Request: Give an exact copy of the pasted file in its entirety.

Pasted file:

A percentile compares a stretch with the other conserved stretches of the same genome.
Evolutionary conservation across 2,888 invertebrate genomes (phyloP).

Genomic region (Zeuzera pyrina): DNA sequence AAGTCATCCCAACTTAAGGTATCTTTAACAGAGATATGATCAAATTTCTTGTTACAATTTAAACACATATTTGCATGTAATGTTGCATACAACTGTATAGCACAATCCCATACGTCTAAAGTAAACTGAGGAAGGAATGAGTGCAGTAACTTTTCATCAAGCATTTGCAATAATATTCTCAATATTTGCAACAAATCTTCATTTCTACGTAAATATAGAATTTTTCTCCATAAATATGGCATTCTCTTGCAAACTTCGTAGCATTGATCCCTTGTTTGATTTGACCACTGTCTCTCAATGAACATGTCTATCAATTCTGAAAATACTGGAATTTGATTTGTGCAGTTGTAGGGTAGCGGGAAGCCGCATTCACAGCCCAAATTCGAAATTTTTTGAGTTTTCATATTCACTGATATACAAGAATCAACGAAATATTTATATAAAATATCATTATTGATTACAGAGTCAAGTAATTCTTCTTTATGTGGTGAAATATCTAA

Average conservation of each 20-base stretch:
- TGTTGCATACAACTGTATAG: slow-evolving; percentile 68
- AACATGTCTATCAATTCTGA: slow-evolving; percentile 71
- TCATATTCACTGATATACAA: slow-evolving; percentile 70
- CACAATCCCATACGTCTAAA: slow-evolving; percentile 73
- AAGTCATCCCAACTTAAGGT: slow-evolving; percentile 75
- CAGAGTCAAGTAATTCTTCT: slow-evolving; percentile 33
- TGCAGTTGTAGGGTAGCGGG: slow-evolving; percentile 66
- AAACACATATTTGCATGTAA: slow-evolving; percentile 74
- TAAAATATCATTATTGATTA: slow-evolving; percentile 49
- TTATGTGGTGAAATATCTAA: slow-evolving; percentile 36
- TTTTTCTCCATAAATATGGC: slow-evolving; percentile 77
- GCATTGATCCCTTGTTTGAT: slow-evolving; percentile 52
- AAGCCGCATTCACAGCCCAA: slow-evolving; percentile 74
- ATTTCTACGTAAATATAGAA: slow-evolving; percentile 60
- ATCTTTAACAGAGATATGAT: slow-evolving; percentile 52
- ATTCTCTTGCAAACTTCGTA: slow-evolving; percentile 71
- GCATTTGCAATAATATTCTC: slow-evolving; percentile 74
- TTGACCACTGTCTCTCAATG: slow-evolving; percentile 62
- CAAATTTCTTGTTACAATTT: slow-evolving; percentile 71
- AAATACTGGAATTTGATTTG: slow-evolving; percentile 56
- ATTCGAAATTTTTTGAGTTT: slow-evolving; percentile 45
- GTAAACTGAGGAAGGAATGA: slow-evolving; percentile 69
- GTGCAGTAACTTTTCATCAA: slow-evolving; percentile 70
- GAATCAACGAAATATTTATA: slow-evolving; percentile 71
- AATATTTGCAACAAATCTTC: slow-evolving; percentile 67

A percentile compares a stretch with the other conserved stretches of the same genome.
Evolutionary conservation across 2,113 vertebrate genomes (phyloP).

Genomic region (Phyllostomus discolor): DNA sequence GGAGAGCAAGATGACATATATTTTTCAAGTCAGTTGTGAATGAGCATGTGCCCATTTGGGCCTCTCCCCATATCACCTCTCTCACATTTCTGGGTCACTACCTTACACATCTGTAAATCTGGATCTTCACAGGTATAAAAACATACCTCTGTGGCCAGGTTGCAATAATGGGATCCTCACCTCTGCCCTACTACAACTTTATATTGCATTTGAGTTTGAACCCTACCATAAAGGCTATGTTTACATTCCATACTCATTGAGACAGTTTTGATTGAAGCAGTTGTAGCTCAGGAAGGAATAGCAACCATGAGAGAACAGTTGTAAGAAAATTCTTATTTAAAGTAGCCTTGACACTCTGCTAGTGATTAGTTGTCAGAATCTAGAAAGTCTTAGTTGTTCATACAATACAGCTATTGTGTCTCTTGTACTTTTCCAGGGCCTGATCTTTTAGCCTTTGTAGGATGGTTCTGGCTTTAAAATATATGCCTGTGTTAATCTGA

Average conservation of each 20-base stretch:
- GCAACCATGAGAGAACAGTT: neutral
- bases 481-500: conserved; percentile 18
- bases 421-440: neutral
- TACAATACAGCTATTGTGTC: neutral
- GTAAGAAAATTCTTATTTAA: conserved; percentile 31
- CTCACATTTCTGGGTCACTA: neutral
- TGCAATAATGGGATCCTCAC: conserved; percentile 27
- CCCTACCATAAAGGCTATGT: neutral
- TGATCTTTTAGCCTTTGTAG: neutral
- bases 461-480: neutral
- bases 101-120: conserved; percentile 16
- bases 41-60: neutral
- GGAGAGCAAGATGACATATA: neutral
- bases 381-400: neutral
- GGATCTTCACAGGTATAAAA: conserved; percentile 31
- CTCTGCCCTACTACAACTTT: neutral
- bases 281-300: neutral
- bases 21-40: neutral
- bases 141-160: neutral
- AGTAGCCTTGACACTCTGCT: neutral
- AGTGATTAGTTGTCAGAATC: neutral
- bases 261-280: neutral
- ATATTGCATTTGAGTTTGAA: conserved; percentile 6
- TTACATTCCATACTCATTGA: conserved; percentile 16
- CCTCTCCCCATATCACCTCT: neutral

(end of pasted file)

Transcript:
A percentile compares a stretch with the other conserved stretches of the same genome.
Evolutionary conservation across 2,888 invertebrate genomes (phyloP).

Genomic region (Zeuzera pyrina): DNA sequence AAGTCATCCCAACTTAAGGTATCTTTAACAGAGATATGATCAAATTTCTTGTTACAATTTAAACACATATTTGCATGTAATGTTGCATACAACTGTATAGCACAATCCCATACGTCTAAAGTAAACTGAGGAAGGAATGAGTGCAGTAACTTTTCATCAAGCATTTGCAATAATATTCTCAATATTTGCAACAAATCTTCATTTCTACGTAAATATAGAATTTTTCTCCATAAATATGGCATTCTCTTGCAAACTTCGTAGCATTGATCCCTTGTTTGATTTGACCACTGTCTCTCAATGAACATGTCTATCAATTCTGAAAATACTGGAATTTGATTTGTGCAGTTGTAGGGTAGCGGGAAGCCGCATTCACAGCCCAAATTCGAAATTTTTTGAGTTTTCATATTCACTGATATACAAGAATCAACGAAATATTTATATAAAATATCATTATTGATTACAGAGTCAAGTAATTCTTCTTTATGTGGTGAAATATCTAA

Average conservation of each 20-base stretch:
- TGTTGCATACAACTGTATAG: slow-evolving; percentile 68
- AACATGTCTATCAATTCTGA: slow-evolving; percentile 71
- TCATATTCACTGATATACAA: slow-evolving; percentile 70
- CACAATCCCATACGTCTAAA: slow-evolving; percentile 73
- AAGTCATCCCAACTTAAGGT: slow-evolving; percentile 75
- CAGAGTCAAGTAATTCTTCT: slow-evolving; percentile 33
- TGCAGTTGTAGGGTAGCGGG: slow-evolving; percentile 66
- AAACACATATTTGCATGTAA: slow-evolving; percentile 74
- TAAAATATCATTATTGATTA: slow-evolving; percentile 49
- TTATGTGGTGAAATATCTAA: slow-evolving; percentile 36
- TTTTTCTCCATAAATATGGC: slow-evolving; percentile 77
- GCATTGATCCCTTGTTTGAT: slow-evolving; percentile 52
- AAGCCGCATTCACAGCCCAA: slow-evolving; percentile 74
- ATTTCTACGTAAATATAGAA: slow-evolving; percentile 60
- ATCTTTAACAGAGATATGAT: slow-evolving; percentile 52
- ATTCTCTTGCAAACTTCGTA: slow-evolving; percentile 71
- GCATTTGCAATAATATTCTC: slow-evolving; percentile 74
- TTGACCACTGTCTCTCAATG: slow-evolving; percentile 62
- CAAATTTCTTGTTACAATTT: slow-evolving; percentile 71
- AAATACTGGAATTTGATTTG: slow-evolving; percentile 56
- ATTCGAAATTTTTTGAGTTT: slow-evolving; percentile 45
- GTAAACTGAGGAAGGAATGA: slow-evolving; percentile 69
- GTGCAGTAACTTTTCATCAA: slow-evolving; percentile 70
- GAATCAACGAAATATTTATA: slow-evolving; percentile 71
- AATATTTGCAACAAATCTTC: slow-evolving; percentile 67

A percentile compares a stretch with the other conserved stretches of the same genome.
Evolutionary conservation across 2,113 vertebrate genomes (phyloP).

Genomic region (Phyllostomus discolor): DNA sequence GGAGAGCAAGATGACATATATTTTTCAAGTCAGTTGTGAATGAGCATGTGCCCATTTGGGCCTCTCCCCATATCACCTCTCTCACATTTCTGGGTCACTACCTTACACATCTGTAAATCTGGATCTTCACAGGTATAAAAACATACCTCTGTGGCCAGGTTGCAATAATGGGATCCTCACCTCTGCCCTACTACAACTTTATATTGCATTTGAGTTTGAACCCTACCATAAAGGCTATGTTTACATTCCATACTCATTGAGACAGTTTTGATTGAAGCAGTTGTAGCTCAGGAAGGAATAGCAACCATGAGAGAACAGTTGTAAGAAAATTCTTATTTAAAGTAGCCTTGACACTCTGCTAGTGATTAGTTGTCAGAATCTAGAAAGTCTTAGTTGTTCATACAATACAGCTATTGTGTCTCTTGTACTTTTCCAGGGCCTGATCTTTTAGCCTTTGTAGGATGGTTCTGGCTTTAAAATATATGCCTGTGTTAATCTGA

Average conservation of each 20-base stretch:
- GCAACCATGAGAGAACAGTT: neutral
- bases 481-500: conserved; percentile 18
- bases 421-440: neutral
- TACAATACAGCTATTGTGTC: neutral
- GTAAGAAAATTCTTATTTAA: conserved; percentile 31
- CTCACATTTCTGGGTCACTA: neutral
- TGCAATAATGGGATCCTCAC: conserved; percentile 27
- CCCTACCATAAAGGCTATGT: neutral
- TGATCTTTTAGCCTTTGTAG: neutral
- bases 461-480: neutral
- bases 101-120: conserved; percentile 16
- bases 41-60: neutral
- GGAGAGCAAGATGACATATA: neutral
- bases 381-400: neutral
- GGATCTTCACAGGTATAAAA: conserved; percentile 31
- CTCTGCCCTACTACAACTTT: neutral
- bases 281-300: neutral
- bases 21-40: neutral
- bases 141-160: neutral
- AGTAGCCTTGACACTCTGCT: neutral
- AGTGATTAGTTGTCAGAATC: neutral
- bases 261-280: neutral
- ATATTGCATTTGAGTTTGAA: conserved; percentile 6
- TTACATTCCATACTCATTGA: conserved; percentile 16
- CCTCTCCCCATATCACCTCT: neutral